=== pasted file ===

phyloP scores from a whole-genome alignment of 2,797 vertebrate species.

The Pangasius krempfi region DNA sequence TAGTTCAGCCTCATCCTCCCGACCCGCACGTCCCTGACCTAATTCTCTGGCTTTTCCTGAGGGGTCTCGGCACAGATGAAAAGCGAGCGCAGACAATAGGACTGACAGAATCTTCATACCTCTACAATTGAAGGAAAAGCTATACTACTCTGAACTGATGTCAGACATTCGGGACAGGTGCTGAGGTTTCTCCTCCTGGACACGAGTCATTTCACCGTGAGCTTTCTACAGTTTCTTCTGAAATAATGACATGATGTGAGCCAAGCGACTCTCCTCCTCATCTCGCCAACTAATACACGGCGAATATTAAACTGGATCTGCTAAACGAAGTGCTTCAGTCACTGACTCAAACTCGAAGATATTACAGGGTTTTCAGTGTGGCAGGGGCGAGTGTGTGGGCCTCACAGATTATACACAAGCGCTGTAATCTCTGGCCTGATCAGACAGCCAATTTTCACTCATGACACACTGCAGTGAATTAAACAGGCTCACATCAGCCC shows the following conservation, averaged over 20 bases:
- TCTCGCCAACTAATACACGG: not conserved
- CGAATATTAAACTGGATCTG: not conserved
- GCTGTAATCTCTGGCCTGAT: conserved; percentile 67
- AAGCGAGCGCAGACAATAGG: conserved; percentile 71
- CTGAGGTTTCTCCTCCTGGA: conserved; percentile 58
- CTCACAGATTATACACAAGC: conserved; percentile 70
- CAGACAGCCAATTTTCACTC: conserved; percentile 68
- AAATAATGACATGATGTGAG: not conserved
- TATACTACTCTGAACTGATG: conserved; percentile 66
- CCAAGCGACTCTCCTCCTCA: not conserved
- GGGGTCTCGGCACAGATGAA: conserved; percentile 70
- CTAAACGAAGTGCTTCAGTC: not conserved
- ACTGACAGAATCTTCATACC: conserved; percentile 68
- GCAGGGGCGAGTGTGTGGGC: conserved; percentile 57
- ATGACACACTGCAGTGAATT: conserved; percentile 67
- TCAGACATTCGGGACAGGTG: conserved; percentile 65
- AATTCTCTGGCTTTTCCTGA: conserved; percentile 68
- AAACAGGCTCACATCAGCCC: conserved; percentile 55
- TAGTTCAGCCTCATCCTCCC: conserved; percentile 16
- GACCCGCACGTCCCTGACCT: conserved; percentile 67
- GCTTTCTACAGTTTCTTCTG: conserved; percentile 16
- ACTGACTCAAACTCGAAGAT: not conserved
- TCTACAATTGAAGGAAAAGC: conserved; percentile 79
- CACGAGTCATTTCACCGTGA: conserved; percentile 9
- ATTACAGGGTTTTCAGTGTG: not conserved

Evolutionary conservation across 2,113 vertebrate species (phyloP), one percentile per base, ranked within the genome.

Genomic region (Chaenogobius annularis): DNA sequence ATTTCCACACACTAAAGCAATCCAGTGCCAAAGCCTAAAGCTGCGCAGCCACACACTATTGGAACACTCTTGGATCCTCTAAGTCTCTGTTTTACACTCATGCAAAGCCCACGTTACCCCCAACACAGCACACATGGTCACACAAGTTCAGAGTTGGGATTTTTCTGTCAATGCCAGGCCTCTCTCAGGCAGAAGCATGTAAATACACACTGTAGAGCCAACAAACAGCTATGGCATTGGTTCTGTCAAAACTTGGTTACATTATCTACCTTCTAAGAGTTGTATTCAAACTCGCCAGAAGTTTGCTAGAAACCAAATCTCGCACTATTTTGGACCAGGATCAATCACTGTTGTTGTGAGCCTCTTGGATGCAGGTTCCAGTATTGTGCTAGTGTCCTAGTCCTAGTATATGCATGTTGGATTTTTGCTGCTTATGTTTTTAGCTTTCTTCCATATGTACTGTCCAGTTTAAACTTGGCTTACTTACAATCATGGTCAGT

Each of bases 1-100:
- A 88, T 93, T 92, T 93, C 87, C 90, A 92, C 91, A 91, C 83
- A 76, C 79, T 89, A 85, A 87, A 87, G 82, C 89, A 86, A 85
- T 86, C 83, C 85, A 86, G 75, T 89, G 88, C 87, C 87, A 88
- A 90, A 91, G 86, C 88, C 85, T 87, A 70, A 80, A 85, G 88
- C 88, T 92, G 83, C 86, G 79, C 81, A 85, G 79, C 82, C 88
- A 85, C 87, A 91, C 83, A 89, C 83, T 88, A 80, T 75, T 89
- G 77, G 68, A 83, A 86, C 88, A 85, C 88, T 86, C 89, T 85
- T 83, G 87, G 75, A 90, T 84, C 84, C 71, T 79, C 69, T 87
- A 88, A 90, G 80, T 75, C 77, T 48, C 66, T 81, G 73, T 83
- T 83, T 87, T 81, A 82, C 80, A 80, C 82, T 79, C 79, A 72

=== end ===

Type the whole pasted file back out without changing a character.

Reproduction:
phyloP scores from a whole-genome alignment of 2,797 vertebrate species.

The Pangasius krempfi region DNA sequence TAGTTCAGCCTCATCCTCCCGACCCGCACGTCCCTGACCTAATTCTCTGGCTTTTCCTGAGGGGTCTCGGCACAGATGAAAAGCGAGCGCAGACAATAGGACTGACAGAATCTTCATACCTCTACAATTGAAGGAAAAGCTATACTACTCTGAACTGATGTCAGACATTCGGGACAGGTGCTGAGGTTTCTCCTCCTGGACACGAGTCATTTCACCGTGAGCTTTCTACAGTTTCTTCTGAAATAATGACATGATGTGAGCCAAGCGACTCTCCTCCTCATCTCGCCAACTAATACACGGCGAATATTAAACTGGATCTGCTAAACGAAGTGCTTCAGTCACTGACTCAAACTCGAAGATATTACAGGGTTTTCAGTGTGGCAGGGGCGAGTGTGTGGGCCTCACAGATTATACACAAGCGCTGTAATCTCTGGCCTGATCAGACAGCCAATTTTCACTCATGACACACTGCAGTGAATTAAACAGGCTCACATCAGCCC shows the following conservation, averaged over 20 bases:
- TCTCGCCAACTAATACACGG: not conserved
- CGAATATTAAACTGGATCTG: not conserved
- GCTGTAATCTCTGGCCTGAT: conserved; percentile 67
- AAGCGAGCGCAGACAATAGG: conserved; percentile 71
- CTGAGGTTTCTCCTCCTGGA: conserved; percentile 58
- CTCACAGATTATACACAAGC: conserved; percentile 70
- CAGACAGCCAATTTTCACTC: conserved; percentile 68
- AAATAATGACATGATGTGAG: not conserved
- TATACTACTCTGAACTGATG: conserved; percentile 66
- CCAAGCGACTCTCCTCCTCA: not conserved
- GGGGTCTCGGCACAGATGAA: conserved; percentile 70
- CTAAACGAAGTGCTTCAGTC: not conserved
- ACTGACAGAATCTTCATACC: conserved; percentile 68
- GCAGGGGCGAGTGTGTGGGC: conserved; percentile 57
- ATGACACACTGCAGTGAATT: conserved; percentile 67
- TCAGACATTCGGGACAGGTG: conserved; percentile 65
- AATTCTCTGGCTTTTCCTGA: conserved; percentile 68
- AAACAGGCTCACATCAGCCC: conserved; percentile 55
- TAGTTCAGCCTCATCCTCCC: conserved; percentile 16
- GACCCGCACGTCCCTGACCT: conserved; percentile 67
- GCTTTCTACAGTTTCTTCTG: conserved; percentile 16
- ACTGACTCAAACTCGAAGAT: not conserved
- TCTACAATTGAAGGAAAAGC: conserved; percentile 79
- CACGAGTCATTTCACCGTGA: conserved; percentile 9
- ATTACAGGGTTTTCAGTGTG: not conserved

Evolutionary conservation across 2,113 vertebrate species (phyloP), one percentile per base, ranked within the genome.

Genomic region (Chaenogobius annularis): DNA sequence ATTTCCACACACTAAAGCAATCCAGTGCCAAAGCCTAAAGCTGCGCAGCCACACACTATTGGAACACTCTTGGATCCTCTAAGTCTCTGTTTTACACTCATGCAAAGCCCACGTTACCCCCAACACAGCACACATGGTCACACAAGTTCAGAGTTGGGATTTTTCTGTCAATGCCAGGCCTCTCTCAGGCAGAAGCATGTAAATACACACTGTAGAGCCAACAAACAGCTATGGCATTGGTTCTGTCAAAACTTGGTTACATTATCTACCTTCTAAGAGTTGTATTCAAACTCGCCAGAAGTTTGCTAGAAACCAAATCTCGCACTATTTTGGACCAGGATCAATCACTGTTGTTGTGAGCCTCTTGGATGCAGGTTCCAGTATTGTGCTAGTGTCCTAGTCCTAGTATATGCATGTTGGATTTTTGCTGCTTATGTTTTTAGCTTTCTTCCATATGTACTGTCCAGTTTAAACTTGGCTTACTTACAATCATGGTCAGT

Each of bases 1-100:
- A 88, T 93, T 92, T 93, C 87, C 90, A 92, C 91, A 91, C 83
- A 76, C 79, T 89, A 85, A 87, A 87, G 82, C 89, A 86, A 85
- T 86, C 83, C 85, A 86, G 75, T 89, G 88, C 87, C 87, A 88
- A 90, A 91, G 86, C 88, C 85, T 87, A 70, A 80, A 85, G 88
- C 88, T 92, G 83, C 86, G 79, C 81, A 85, G 79, C 82, C 88
- A 85, C 87, A 91, C 83, A 89, C 83, T 88, A 80, T 75, T 89
- G 77, G 68, A 83, A 86, C 88, A 85, C 88, T 86, C 89, T 85
- T 83, G 87, G 75, A 90, T 84, C 84, C 71, T 79, C 69, T 87
- A 88, A 90, G 80, T 75, C 77, T 48, C 66, T 81, G 73, T 83
- T 83, T 87, T 81, A 82, C 80, A 80, C 82, T 79, C 79, A 72